The following was written by guest blogger Jake Sandler and does not necessarily reflect the views of The Washington Outsider or its staff. A version of this post originally appeared on ChangeRoots under the title “3 Ways to Make A Difference: Changing The World With Political Awareness.”
After pursuing a career in business, Jake Sandler founded ChangeRoots to incentivize post-partisan integrity in politics. The unfortunate reality is that - right now - politicians are incentivized to act in the interests of whoever donates the most to their campaigns. We can change that using the power of behavioral science, which teaches us feedback is most effective when it is specific, immediate and consequential. Throw those into a pot, layer in some social media and viola, you got some ChangeRoots. Visit ChangeRoots at ChangeRoots.com.
It’s easy to feel powerless given our politics today. It feels like the media, big money and the elite are manipulating the system to their benefit at the expense of everybody else. You’re not wrong. But we can’t let that continue. Each of us can do our small part to make our republic better, so that we can all live our best life. Here are four ways greater political awareness can make a difference.
1. Take small steps that add up
Politics is simply the name for how we – as a country – try to take into account the opinions of over 300 million people. Looking at the United States from that vantage, it’s pretty bananas we’re able to get anything done. If we each take a little time to understand what we want a bit better, life can get better for all of us. Remember, you have influence, you just need to claim it.
2. Define what matters to you
Some of us have a specific idea of what we want in a politician, most of us do not. We don’t know what things we should value. Should we care about policy? Experience? Effectiveness? Character? How should we compare which factor matters more than another? If I think a candidate is smart and honest, but they support policies I don’t like, how should I feel? Unfortunately, there is no objectively right answer, but there is likely a right answer for you. Thinking about this in a structured way can help.
Since our brain likes to feel like it is consistent and logical, it’s best to come up with a framework that makes sense to you, before inserting any real person into it. This way, you may feel like you’ve picked someone with a bit more thought than who you’d rather have a beer with (but, hey we’re a democracy, so do what feels right boo).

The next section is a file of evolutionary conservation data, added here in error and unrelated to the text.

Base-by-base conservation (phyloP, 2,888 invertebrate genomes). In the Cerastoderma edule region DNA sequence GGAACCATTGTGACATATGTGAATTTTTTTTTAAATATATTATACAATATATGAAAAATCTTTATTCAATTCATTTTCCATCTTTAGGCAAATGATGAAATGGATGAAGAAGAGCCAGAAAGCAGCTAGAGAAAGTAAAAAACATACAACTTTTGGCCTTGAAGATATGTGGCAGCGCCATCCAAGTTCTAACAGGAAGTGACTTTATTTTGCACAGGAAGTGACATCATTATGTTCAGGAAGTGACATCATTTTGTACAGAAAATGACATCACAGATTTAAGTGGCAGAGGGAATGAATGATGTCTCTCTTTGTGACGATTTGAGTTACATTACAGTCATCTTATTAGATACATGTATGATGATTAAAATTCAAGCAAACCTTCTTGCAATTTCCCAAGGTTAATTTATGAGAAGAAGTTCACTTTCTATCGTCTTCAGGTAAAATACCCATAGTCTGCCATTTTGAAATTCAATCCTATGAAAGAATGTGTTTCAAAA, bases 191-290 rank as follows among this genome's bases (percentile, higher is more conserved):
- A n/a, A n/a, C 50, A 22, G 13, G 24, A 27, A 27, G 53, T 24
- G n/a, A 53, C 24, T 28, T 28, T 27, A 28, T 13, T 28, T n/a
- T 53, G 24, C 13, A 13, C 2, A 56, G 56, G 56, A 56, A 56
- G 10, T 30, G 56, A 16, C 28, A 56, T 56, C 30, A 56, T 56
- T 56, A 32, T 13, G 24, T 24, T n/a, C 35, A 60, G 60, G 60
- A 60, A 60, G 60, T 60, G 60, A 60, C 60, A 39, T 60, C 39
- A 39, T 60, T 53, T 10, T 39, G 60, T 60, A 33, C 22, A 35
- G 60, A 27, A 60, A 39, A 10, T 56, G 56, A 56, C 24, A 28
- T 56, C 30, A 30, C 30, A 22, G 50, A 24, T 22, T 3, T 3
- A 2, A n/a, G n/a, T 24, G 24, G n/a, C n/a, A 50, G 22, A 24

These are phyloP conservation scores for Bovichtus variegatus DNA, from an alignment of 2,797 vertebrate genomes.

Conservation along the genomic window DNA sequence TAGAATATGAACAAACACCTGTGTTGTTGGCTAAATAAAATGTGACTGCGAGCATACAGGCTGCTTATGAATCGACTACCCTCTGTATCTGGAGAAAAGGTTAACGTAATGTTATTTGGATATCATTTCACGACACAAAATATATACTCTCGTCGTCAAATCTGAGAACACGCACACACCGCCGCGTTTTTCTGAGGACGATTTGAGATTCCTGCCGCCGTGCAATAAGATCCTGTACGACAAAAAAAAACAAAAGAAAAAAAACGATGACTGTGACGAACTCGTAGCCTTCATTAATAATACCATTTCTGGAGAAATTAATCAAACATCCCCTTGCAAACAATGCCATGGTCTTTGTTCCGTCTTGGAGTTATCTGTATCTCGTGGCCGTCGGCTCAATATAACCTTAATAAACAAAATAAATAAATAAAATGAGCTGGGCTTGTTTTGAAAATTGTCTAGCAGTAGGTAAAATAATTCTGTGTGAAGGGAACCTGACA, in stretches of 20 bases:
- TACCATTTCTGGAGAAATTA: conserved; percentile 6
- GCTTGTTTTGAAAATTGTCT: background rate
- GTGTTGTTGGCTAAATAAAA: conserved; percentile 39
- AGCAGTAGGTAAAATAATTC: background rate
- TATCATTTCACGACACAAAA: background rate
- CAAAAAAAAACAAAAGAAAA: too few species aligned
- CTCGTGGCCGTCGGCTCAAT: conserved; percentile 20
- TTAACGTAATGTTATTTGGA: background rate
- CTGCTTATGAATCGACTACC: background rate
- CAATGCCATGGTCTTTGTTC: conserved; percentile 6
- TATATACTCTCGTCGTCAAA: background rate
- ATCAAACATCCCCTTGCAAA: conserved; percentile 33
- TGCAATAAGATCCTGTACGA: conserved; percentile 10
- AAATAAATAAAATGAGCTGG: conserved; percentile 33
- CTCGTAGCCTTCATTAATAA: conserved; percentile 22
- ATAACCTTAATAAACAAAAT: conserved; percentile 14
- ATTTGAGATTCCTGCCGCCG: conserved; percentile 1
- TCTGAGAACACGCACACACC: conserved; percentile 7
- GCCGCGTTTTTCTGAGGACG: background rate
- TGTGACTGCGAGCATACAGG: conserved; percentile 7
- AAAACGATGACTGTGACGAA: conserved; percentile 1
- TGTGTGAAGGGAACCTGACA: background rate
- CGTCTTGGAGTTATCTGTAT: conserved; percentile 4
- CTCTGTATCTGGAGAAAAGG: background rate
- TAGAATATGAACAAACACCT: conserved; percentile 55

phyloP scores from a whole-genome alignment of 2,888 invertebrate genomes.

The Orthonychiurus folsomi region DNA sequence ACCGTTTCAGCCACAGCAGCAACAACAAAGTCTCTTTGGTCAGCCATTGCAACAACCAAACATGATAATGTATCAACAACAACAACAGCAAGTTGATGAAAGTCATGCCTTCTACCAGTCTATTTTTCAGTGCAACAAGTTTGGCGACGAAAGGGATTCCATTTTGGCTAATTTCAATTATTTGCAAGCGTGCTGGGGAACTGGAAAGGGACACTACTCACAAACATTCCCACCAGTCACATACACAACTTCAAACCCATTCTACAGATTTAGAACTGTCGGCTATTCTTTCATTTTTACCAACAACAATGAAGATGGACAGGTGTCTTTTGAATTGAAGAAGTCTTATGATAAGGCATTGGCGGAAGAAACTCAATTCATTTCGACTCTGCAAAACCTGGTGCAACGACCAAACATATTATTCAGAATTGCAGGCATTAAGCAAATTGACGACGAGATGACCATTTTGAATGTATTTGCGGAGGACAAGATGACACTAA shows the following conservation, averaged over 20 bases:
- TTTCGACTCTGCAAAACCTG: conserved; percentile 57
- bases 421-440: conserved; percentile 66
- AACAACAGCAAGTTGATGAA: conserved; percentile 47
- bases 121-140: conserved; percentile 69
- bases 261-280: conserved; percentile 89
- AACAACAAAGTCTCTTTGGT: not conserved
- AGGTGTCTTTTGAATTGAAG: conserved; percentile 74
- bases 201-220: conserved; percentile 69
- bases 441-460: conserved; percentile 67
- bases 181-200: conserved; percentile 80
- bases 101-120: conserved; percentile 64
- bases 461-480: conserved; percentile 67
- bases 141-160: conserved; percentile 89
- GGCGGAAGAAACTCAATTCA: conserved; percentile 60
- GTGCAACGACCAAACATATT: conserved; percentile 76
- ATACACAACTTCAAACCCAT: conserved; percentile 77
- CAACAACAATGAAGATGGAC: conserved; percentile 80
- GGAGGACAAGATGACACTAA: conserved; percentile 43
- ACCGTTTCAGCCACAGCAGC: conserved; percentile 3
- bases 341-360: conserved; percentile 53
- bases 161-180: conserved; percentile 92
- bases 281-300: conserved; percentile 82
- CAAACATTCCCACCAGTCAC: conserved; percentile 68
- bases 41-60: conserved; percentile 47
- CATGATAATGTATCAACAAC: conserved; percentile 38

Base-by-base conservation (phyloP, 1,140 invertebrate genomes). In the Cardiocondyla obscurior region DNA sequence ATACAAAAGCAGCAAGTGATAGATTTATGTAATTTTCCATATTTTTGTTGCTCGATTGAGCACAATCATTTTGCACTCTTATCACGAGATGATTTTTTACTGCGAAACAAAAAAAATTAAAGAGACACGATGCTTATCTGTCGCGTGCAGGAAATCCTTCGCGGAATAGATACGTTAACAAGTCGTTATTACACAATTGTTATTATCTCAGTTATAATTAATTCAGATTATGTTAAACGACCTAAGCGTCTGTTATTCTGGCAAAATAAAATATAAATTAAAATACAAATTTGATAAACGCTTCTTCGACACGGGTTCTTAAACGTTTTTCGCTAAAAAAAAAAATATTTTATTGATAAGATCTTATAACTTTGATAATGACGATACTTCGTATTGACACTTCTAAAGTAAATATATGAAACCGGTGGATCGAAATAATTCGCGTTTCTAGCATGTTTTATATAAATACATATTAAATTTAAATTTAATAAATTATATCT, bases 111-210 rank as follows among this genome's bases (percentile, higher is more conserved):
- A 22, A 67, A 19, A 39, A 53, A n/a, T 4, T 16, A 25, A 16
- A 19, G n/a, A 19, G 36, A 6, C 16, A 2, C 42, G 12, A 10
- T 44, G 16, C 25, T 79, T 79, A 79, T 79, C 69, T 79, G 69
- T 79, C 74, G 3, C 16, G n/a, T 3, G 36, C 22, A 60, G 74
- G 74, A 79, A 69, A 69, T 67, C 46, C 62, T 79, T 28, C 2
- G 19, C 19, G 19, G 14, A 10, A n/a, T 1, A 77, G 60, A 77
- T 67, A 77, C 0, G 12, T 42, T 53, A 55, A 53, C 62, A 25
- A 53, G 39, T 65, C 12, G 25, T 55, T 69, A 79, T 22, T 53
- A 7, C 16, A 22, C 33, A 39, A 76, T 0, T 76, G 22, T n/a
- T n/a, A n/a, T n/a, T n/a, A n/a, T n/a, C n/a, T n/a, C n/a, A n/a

Because it’s complicated and nuanced, most people feel overwhelmed about the prospect of figuring out who they should support. This is a big reason why we tend to ignore the political process until there are only two options left to choose from…which has not turned out so well for us.
If you need a place to start, I created a one-page(ish) framework to evaluate the 2020 presidential candidate’s. It can be found here: What matters in a President: What matters in a President: A framework for evaluating politicians.
3. Understand toxic partisanship
There’s nothing inherently bad about being a proud Democrat or Republican. However, it can quickly become damaging when people consider those in the other party to be their enemy. Learning more about how we became so partisan and what forces make us feel that way gives you the skills to prevent yourself and others from becoming dangerously partisan.
4. Micro-donate to your favorite candidate, whoever that might be.
Adding money to politics may not seem like a helpful thing on the surface, but political contributions are a fundamental part of our democratic process, at least right now. We can use it for good or opt-out and let the big companies and the elite wield it for their self-interest.
Once you have an idea of which candidate you like, sending them a small donation has an impact beyond just helping them buy more cheesy TV ads. It sends a signal to the candidate and to other people that this person is worth supporting – social scientists call this “social norming.”
Take two candidates, Ashley and Will. Ashley has received donations from 20 million people while Will has received donations from 100,000 people. If we have no other information about either of them, we will have a more positive view of Ashley because more people support her. This is why likes and views dictate everything in the social media world.
If there’s a candidate you support and you can spare the change, send them a small donation and tell your friends – you’ll be helping them more than you know.
Donate to Democrats: ActBlue
Donate to Republicans: WinRed
Donate to Independents: The google machine
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